We’ve observed abusers crafting false narratives and memes, tailored to the female politician they seek to harass, and shrouded in coded language. An example of a false sexualised narrative we saw against Kamala Harris was that she “slept her way to the top” and is therefore unfit to hold office. This narrative spread across platforms with hashtags that no automated classifier could detect without being pre-coded to do so, such as #HeelsUpHarris or #KneePadsKamala.

Through network visualisation, we saw that some users who engaged with this narrative also engaged with other sexualised, racist and transphobic narratives. This underscored the intersectional abuse that women of colour face online.

Prioritising moderation

Coded language and dog whistles (which are subtle messages designed to be understood by a certain audience without being explicit) make detecting gendered and sexualised disinformation on social media particularly difficult without high levels of investment in detection technology. That’s why our report recommends social media platforms update their content moderation tools to pick up on new and emerging narratives that demean the world’s most powerful women.

This should be done in coordination with the women themselves, or their campaign and marketing teams. Platforms must also allow women to submit “incident reports” that cover multiple individual posts, rather than forcing them to report each piece of abusive content, one at a time – which is both laborious and upsetting.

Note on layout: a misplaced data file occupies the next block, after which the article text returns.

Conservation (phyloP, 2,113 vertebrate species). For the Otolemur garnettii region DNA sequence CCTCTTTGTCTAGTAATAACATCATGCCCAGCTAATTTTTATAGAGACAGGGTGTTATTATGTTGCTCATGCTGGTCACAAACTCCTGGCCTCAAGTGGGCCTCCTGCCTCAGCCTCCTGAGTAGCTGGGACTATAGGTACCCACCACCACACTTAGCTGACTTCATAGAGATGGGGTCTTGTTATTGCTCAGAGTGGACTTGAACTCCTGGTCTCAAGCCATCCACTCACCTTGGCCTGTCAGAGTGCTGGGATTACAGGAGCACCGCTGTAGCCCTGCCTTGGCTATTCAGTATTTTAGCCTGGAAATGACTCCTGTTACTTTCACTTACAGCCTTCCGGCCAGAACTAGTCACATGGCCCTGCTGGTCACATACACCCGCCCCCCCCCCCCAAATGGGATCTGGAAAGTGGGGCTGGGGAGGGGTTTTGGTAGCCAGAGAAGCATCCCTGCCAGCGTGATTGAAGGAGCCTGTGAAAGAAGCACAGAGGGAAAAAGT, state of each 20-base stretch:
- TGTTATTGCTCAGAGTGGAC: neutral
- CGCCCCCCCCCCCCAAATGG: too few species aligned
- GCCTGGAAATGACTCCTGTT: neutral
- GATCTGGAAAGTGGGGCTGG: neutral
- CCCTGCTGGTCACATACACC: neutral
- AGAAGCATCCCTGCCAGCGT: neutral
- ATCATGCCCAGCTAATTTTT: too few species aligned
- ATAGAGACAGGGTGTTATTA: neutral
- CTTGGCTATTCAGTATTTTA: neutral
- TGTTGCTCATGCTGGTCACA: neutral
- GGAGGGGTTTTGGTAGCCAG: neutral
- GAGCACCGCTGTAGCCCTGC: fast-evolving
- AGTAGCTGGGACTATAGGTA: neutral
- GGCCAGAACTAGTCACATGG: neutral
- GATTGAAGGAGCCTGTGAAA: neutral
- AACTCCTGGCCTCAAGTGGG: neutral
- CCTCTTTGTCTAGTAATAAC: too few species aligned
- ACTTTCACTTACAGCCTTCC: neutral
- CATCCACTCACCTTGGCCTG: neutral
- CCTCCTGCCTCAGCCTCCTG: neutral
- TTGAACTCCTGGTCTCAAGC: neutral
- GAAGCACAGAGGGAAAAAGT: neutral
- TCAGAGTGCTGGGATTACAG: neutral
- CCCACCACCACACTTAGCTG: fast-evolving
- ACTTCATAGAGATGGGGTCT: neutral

Gendered and sexualised disinformation affects the public’s perceptions of high-profile women. Some women at the beginning of their careers may feel harder hit by gendered disinformation and abuse, choosing not to enter public-facing careers at all due to the abuse they see targeted at others – and at themselves.

One recent study found that women decrease their engagement online to avoid ongoing or potential harassment. One of those interviewed in the study resented that she had to “wade through all this filth… to just do the basic function of participating” on social media. These sentiments highlight the harsh reality that women must accept if they wish to engage online, where harassment is more sustained and violent compared to what men face.

Kamala Harris’ historic inauguration has been cause for celebration for women, and women of colour especially. It’s also an opportunity for a new generation of women to feel inspired to pursue leadership roles.

To ensure women are inspired by the presence of other women in high office and not dissuaded by the abuse they may face, social media platforms and governments are responsible for providing spaces in which women can participate equally online. Effectively moderating the gendered abuse women suffer on social media – especially that which passes undetected by automated tools – is a crucial part of that responsibility.

The Conversation

Alexandra Pavliuc, PhD Candidate at the Oxford Internet Institute, University of Oxford

This article is republished from The Conversation under a Creative Commons license. Read the original article.

Image: Reuters